Shadows of the Heart

By Larsen Bowker


I’d always assumed we all get some small bit

of wisdom before we die, believing it came


from some centrifugal force of the mind, but at

nearly eighty and no sign of any, I was scaling


back on this gentle hubris, until I heard some

in a friend’s voice as we talked about a ritual


Valentine dinner with our wives . . . words swift

as a swallow’s flight through the air at dusk,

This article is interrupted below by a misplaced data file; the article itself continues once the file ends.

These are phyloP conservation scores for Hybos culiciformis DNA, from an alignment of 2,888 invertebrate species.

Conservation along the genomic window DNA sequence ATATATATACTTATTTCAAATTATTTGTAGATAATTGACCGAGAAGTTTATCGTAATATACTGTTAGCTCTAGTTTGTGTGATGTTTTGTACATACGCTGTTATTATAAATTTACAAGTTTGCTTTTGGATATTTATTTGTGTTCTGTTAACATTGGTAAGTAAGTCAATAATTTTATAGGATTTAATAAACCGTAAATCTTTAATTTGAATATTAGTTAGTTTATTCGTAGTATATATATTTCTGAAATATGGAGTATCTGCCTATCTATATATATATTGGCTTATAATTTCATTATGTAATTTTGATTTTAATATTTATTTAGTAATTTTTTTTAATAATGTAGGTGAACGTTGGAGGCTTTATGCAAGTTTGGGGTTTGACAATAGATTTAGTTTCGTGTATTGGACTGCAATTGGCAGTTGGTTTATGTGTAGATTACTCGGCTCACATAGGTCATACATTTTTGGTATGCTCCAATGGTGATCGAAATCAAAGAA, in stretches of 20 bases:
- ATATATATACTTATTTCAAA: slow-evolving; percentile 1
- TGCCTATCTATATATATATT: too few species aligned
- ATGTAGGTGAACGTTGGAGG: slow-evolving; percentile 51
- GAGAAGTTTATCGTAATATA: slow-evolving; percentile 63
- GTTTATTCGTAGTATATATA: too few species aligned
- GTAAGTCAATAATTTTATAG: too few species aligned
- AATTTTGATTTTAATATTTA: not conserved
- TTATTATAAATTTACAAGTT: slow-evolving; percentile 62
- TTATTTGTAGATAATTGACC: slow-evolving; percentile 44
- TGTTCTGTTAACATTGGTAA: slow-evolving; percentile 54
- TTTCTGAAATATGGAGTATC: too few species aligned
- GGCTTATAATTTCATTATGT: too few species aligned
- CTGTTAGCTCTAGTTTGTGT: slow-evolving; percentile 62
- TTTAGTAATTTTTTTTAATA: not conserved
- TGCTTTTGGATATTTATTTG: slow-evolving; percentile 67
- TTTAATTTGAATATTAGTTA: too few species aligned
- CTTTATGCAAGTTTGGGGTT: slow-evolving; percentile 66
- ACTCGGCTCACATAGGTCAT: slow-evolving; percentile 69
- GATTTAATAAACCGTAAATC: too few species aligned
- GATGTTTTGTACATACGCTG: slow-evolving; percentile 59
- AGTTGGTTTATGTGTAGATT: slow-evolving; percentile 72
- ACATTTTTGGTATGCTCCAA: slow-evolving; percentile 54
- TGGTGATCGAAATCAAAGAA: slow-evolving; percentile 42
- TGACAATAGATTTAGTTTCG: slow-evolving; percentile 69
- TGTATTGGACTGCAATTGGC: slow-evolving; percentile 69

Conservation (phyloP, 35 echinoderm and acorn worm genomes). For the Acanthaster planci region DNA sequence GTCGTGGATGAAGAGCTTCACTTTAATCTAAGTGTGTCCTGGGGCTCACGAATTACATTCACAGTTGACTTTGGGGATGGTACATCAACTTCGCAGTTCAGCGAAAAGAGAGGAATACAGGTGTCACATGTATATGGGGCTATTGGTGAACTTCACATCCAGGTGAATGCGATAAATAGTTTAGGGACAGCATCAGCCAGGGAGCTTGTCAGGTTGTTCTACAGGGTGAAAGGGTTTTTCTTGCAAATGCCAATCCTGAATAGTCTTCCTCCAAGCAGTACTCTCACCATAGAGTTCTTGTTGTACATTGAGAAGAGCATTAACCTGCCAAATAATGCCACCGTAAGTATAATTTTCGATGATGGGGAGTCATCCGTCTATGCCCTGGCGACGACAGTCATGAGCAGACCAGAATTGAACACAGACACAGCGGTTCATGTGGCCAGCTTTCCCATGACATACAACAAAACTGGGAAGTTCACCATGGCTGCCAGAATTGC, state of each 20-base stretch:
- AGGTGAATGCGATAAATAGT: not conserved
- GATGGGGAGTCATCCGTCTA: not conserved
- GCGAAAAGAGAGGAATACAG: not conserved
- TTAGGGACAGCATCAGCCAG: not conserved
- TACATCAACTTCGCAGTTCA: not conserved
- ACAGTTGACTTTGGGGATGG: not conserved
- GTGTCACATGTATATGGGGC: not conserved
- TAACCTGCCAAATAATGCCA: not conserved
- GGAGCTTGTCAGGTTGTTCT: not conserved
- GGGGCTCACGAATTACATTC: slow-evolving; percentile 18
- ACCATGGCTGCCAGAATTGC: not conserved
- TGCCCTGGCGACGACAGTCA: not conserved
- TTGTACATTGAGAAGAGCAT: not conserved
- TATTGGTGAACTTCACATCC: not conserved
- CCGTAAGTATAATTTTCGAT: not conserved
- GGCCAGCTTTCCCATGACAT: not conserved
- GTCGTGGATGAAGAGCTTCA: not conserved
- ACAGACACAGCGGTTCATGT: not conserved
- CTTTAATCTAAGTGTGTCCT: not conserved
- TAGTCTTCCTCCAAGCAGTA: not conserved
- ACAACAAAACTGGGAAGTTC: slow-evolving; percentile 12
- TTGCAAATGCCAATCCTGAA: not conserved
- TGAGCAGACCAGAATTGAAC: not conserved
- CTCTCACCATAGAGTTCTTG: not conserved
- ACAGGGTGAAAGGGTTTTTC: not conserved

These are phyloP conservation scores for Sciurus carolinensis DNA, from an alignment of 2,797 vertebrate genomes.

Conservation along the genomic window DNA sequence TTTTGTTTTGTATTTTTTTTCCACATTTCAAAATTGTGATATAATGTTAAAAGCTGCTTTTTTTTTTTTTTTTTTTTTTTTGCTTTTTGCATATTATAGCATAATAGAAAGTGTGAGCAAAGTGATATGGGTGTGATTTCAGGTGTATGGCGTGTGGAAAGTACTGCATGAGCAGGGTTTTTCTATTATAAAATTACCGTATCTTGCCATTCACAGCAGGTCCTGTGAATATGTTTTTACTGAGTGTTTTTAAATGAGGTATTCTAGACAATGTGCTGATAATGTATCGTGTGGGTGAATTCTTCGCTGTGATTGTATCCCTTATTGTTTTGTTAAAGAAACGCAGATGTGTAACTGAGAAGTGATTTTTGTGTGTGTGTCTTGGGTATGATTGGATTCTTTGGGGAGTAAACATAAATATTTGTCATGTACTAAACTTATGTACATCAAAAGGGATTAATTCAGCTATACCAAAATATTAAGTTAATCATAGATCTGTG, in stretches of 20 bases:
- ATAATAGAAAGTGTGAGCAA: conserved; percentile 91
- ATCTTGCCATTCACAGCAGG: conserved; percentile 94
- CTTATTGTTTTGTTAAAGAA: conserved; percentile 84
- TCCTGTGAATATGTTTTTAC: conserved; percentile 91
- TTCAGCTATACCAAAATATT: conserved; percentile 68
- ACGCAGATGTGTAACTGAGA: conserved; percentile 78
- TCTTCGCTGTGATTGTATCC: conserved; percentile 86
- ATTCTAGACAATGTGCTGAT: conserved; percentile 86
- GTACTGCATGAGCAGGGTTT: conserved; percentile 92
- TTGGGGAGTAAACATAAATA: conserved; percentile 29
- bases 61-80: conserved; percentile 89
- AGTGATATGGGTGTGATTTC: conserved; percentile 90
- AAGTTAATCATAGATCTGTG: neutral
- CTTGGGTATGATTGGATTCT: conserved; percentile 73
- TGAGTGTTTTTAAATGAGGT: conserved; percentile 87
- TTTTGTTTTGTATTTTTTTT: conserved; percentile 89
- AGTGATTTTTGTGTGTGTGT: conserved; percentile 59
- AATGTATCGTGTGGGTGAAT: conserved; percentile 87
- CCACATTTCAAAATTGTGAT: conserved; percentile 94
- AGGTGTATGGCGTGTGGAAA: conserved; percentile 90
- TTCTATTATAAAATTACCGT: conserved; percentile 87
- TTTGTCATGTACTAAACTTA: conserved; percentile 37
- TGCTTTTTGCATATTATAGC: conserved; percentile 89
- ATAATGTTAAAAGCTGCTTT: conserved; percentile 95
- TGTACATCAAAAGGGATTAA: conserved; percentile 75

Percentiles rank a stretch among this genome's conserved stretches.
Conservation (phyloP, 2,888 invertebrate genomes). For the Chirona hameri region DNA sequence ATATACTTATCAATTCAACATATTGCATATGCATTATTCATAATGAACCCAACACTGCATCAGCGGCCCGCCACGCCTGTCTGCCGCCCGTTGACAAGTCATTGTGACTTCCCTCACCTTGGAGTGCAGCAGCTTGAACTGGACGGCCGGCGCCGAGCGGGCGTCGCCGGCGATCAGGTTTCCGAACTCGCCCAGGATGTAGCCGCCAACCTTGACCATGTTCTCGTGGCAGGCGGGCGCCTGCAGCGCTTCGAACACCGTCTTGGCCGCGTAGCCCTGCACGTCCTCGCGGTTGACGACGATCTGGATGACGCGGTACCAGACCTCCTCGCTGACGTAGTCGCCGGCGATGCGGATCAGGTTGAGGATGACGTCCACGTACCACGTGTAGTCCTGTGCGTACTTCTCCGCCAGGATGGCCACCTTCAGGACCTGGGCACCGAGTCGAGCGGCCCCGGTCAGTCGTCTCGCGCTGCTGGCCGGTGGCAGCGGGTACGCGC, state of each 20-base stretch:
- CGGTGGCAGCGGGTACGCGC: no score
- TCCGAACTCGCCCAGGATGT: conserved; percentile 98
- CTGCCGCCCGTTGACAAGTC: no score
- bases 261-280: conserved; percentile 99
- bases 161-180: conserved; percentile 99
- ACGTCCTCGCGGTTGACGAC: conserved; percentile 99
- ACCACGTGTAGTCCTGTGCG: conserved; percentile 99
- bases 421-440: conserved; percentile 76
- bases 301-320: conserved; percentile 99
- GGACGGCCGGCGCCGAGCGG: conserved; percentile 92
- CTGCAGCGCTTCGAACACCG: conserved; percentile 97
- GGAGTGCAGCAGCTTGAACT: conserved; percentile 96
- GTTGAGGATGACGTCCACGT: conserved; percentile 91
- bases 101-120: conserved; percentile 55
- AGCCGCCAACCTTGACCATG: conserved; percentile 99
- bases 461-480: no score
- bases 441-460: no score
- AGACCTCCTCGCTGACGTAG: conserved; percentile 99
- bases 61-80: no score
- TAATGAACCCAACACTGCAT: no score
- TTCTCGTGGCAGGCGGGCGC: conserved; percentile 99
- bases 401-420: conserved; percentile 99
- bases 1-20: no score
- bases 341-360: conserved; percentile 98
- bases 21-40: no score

and slow as the pyramid’s shadow, guiding me

toward that place where the singing comes from,


where memory grows on the Black Walnut tree he

brought from his and planted in my backyard half


a lifetime ago. I no longer own that backyard, but

the tree still sings the lime green lyrics of spring,


the dark green song of summer, and yellow and

gold arias of autumn—incorruptible witness to our


endless search for renewal of that thing we can

never name, but for which we search all our lives.